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Drinking, Even Casual Amounts, Poses Much Greater Risk for Advanced Liver Disease in HIV/Hepatitis C Patients

May 5, 2014

This article was reported by Science Daily.

Science Daily reported on a study of the effect of alcohol on liver disease in people with HIV and chronic hepatitis C virus (HCV) coinfection. Joseph K. Lim, MD, of Yale University School of Medicine and the Veterans Affairs (VA) Connecticut Healthcare System; senior author Vincent Lo Re III, MD, MSCE, assistant professor of medicine and epidemiology in the Division of Infectious Diseases and Department of Biostatistics and Epidemiology at the University of Pennsylvania and an infectious disease physician at the VA Medical Center in Philadelphia; and colleagues conducted a cross-sectional study of participants from the Veterans Aging Cohort Study.

Of 7,270 participants, 701 were HIV/HCV-coinfected, 1,410 were HIV-positive, 296 were HCV-infected and 1,158 were uninfected with either virus. Participants completed the Alcohol Use Disorders Identification Test-Consumption questionnaire and, based on the results, researchers classified their drinking as alcohol abuse/dependence, nonhazardous drinking, hazardous/binge drinking, and alcohol-related diagnosis.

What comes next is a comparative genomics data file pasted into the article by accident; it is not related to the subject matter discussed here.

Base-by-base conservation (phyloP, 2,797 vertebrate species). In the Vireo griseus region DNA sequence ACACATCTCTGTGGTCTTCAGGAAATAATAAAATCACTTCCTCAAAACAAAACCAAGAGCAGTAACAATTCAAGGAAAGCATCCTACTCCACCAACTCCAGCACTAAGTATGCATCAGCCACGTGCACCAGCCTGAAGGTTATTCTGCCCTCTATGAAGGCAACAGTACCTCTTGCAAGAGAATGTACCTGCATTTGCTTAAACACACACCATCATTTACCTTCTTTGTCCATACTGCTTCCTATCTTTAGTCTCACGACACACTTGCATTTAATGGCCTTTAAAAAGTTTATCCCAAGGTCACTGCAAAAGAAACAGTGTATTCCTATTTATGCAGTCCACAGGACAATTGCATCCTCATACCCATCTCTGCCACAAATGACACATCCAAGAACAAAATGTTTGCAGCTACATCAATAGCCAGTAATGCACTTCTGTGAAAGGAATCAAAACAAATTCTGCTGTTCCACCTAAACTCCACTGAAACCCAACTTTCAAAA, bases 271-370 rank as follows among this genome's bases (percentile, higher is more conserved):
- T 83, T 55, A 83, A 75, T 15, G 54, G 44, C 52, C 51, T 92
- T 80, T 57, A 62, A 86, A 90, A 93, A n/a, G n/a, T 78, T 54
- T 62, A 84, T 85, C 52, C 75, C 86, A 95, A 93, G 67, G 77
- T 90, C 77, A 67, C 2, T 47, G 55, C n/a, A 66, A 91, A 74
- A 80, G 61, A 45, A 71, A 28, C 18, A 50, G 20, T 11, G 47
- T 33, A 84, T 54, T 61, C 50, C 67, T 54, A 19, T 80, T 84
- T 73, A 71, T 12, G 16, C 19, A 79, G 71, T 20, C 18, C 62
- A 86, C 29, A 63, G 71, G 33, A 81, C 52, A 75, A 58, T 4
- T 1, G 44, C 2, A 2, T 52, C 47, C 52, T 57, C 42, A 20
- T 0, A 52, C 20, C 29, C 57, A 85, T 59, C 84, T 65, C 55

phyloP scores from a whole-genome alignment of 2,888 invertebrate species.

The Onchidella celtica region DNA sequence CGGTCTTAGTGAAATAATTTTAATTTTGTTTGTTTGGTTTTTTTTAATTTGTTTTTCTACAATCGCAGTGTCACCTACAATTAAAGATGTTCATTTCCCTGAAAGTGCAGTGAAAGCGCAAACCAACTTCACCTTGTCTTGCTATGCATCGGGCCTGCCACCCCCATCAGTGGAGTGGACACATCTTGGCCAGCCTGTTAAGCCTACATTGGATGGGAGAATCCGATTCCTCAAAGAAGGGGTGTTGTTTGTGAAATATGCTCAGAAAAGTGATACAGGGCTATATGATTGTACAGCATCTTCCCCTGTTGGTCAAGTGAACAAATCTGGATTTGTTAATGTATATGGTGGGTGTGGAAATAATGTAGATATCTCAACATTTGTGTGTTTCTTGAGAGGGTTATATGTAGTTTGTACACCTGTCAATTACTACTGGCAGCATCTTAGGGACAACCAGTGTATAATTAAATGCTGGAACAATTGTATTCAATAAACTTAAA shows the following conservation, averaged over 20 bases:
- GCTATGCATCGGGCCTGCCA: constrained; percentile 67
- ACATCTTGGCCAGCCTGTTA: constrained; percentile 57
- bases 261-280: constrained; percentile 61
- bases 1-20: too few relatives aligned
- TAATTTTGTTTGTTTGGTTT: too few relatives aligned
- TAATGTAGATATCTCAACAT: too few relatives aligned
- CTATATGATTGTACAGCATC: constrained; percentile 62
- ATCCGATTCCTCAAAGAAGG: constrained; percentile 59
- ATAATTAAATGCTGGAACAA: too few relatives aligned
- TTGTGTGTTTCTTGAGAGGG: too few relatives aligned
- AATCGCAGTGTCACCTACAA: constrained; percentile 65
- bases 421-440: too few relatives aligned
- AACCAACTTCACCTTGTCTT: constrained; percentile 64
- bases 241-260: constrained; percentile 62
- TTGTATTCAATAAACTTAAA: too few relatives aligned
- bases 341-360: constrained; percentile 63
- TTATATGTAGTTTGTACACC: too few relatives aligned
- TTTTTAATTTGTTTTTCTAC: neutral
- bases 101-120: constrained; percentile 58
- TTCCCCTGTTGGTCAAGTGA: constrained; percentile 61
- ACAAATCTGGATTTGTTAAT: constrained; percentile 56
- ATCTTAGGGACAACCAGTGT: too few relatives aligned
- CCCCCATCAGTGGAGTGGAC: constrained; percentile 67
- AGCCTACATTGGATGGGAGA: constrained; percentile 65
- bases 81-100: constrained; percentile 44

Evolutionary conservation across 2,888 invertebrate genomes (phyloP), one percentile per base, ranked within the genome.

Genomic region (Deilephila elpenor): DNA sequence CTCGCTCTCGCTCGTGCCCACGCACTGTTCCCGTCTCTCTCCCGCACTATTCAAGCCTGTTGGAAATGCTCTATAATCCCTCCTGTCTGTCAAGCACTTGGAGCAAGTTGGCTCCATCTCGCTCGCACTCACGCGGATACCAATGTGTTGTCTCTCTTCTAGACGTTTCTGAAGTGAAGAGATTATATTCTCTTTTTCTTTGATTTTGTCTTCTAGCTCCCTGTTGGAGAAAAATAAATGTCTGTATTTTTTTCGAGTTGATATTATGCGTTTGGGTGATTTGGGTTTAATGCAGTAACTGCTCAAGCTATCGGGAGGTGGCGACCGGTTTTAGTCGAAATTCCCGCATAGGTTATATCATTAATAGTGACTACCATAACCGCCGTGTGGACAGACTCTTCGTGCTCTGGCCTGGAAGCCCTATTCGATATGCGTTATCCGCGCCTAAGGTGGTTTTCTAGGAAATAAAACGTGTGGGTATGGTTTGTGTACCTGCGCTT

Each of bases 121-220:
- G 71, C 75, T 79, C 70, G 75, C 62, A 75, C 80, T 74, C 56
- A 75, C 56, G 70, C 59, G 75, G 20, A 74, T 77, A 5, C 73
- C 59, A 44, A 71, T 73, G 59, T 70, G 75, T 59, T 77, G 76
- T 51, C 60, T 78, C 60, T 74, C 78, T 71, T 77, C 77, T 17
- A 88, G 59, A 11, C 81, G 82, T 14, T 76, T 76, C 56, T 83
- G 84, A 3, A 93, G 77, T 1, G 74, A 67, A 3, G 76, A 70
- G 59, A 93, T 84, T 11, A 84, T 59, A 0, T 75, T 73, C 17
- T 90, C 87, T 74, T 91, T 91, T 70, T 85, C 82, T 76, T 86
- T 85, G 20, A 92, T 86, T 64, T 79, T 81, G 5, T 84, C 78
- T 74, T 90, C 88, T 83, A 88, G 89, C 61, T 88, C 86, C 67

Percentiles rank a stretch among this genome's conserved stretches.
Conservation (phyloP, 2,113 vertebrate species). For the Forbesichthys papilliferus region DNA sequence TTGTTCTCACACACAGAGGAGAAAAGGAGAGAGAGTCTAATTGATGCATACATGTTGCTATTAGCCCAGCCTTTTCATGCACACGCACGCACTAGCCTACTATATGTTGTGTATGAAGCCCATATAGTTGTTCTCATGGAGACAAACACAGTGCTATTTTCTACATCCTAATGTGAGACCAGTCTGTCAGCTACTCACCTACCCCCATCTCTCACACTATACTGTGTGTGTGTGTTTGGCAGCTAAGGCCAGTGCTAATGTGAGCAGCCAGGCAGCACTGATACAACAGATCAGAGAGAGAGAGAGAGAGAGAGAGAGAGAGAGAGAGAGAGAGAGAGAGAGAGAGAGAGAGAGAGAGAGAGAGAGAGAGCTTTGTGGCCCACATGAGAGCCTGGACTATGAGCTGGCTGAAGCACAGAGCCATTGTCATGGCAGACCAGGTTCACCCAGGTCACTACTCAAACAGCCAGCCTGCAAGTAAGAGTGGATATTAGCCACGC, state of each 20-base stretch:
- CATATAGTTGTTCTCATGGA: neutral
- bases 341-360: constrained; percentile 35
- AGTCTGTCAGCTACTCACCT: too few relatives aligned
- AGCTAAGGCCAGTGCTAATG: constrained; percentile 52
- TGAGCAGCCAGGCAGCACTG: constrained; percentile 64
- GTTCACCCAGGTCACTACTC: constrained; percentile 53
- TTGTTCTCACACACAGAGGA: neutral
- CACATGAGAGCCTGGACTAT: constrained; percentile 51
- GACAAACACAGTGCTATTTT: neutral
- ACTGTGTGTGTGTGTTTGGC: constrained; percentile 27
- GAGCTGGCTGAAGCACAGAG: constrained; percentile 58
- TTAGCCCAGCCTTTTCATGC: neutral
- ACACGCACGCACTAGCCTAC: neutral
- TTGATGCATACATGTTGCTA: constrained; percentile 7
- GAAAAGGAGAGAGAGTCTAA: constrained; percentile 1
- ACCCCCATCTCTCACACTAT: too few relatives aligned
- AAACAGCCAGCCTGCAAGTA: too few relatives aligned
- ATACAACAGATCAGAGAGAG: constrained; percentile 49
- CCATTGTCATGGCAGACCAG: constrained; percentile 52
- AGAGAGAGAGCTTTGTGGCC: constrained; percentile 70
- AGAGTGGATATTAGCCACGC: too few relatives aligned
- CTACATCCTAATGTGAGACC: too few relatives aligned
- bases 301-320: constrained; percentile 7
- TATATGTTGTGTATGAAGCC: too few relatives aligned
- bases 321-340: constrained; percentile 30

The researchers found that despite participants' HIV or HCV status, liver fibrosis increased in relation to alcohol use. Coinfected patients, regardless of level of alcohol use, had the strongest associations compared with uninfected nonhazardous drinkers. The association between alcohol use and fibrosis increased in people with HIV/HCV coinfection, and even light nonhazardous drinking was linked to higher risk of liver fibrosis in coinfected individuals.

The full report, "Relationship Between Alcohol Use Categories and Noninvasive Markers of Advanced Hepatic Fibrosis in HIV-Infected, Chronic Hepatitis C Virus-Infected, and Uninfected Patients," was published in the journal Clinical Infectious Diseases (2014; 58 (10):1449).

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